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Refugee status

Transnational Law

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Full-Text Articles in Law

Queer Cases Make Bad Law, James C. Hathaway, Jason Pobjoy Jan 2012

Queer Cases Make Bad Law, James C. Hathaway, Jason Pobjoy

Articles

The Refugee Convention, now adopted by 147 states, is the primary instrument governing refugee status under international law. The Convention sets a binding and nonamendable definition of which persons are entitled to recognition as refugees, and thus to enjoy the surrogate or substitute national protection of an asylum state. The core of the article 1A(2) definition provides that a refugee is a person who has a “well-founded fear of being persecuted for reasons of race, religion, nationality, political opinion, or membership of a particular social group.” A person is thus a refugee, and entitled to the non-refoulement and other ...


The Right Of States To Repatriate Former Refugees, James C. Hathaway Jan 2005

The Right Of States To Repatriate Former Refugees, James C. Hathaway

Articles

Armed conflict often results in the large-scale exodus of refugees into politically and economically fragile neighboring states. The burdens on asylum countries can be extreme, and may only be partly offset by the arrival of international aid and protection resources. Moreover, difficulties inherent in the provision of asylum have been exacerbated in recent years by the increasing disinclination of the wealthier countries that fund the United Nations High Commissioner for Refugees (UNHCR) and most other assistance agencies to meet the real costs of protection. In such circumstances, it is unsurprising that as conflicts wind down, host countries ordinarily seek to ...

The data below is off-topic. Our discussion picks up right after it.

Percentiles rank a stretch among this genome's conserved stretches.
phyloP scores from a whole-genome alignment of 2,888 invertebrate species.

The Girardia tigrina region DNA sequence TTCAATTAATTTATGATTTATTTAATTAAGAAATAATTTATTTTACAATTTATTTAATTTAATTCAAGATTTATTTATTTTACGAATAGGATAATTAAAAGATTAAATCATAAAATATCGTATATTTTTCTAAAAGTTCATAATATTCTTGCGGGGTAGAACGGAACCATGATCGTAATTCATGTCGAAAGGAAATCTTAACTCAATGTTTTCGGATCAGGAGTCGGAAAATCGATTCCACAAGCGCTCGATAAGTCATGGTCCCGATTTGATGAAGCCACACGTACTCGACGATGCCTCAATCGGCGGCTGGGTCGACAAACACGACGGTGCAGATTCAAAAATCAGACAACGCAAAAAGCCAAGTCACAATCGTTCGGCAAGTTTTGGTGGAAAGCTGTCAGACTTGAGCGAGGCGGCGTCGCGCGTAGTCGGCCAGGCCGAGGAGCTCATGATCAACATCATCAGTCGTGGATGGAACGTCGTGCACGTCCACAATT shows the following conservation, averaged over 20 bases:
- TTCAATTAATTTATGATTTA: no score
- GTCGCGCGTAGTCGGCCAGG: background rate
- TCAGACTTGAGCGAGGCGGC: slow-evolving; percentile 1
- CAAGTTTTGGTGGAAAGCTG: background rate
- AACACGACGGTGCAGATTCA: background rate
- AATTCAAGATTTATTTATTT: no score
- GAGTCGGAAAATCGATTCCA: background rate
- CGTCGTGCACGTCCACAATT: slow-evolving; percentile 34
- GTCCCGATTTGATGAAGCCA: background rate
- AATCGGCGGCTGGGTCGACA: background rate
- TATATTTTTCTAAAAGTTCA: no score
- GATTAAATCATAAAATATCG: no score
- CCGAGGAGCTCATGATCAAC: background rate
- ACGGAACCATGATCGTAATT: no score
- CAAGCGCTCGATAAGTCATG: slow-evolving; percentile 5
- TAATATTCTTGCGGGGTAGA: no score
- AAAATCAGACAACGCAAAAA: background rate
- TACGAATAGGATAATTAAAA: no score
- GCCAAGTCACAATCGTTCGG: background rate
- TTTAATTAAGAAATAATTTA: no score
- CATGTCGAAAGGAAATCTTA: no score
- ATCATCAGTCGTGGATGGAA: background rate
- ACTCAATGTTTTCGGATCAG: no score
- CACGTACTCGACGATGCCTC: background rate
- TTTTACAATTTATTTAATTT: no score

Who Should Watch Over Refugee Law?, James C. Hathaway Jan 2002

Who Should Watch Over Refugee Law?, James C. Hathaway

Articles

We simply cannot afford to sell out the future of refugee protection in a hasty bid to establish something that looks, more or less, like an oversight mechanism for the Refugee Convention.


Refugees And Refugee Law In A World In Transition, Atle Grahl-Madsen Jan 1982

Refugees And Refugee Law In A World In Transition, Atle Grahl-Madsen

Michigan Journal of International Law

In country after country a political polarization is growing, a movement away from the center-to the right and to the left. In states with a less than stable political structure, coups d'etat and strongmen are commonplace. International law is broken as a matter of convenience. The media are filled with news of interventions, aggressions, even warfare. Human rights are frequently trodden under foot. And we are faced with a rising wave of xenophobia.


Between Sovereigns: A Reexamination Of The Refugee's Status, Stephen B. Young Jan 1982

Between Sovereigns: A Reexamination Of The Refugee's Status, Stephen B. Young

Michigan Journal of International Law

A refugee leaves the country of his or her national origin because the political community will not or can no longer vouchsafe the refugee's life, liberty, or peace of mind. In many cases, the sovereign of national origin actively and coercively deprives the refugee of those basic components of human dignity. By taking flight, refugees enter a precarious realm between sovereigns. They may no longer rely upon the solicitude of their native sovereign, yet international law gives them no effective replacement for that power. They gain neither a right to asylum in other countries nor one to the assumption ...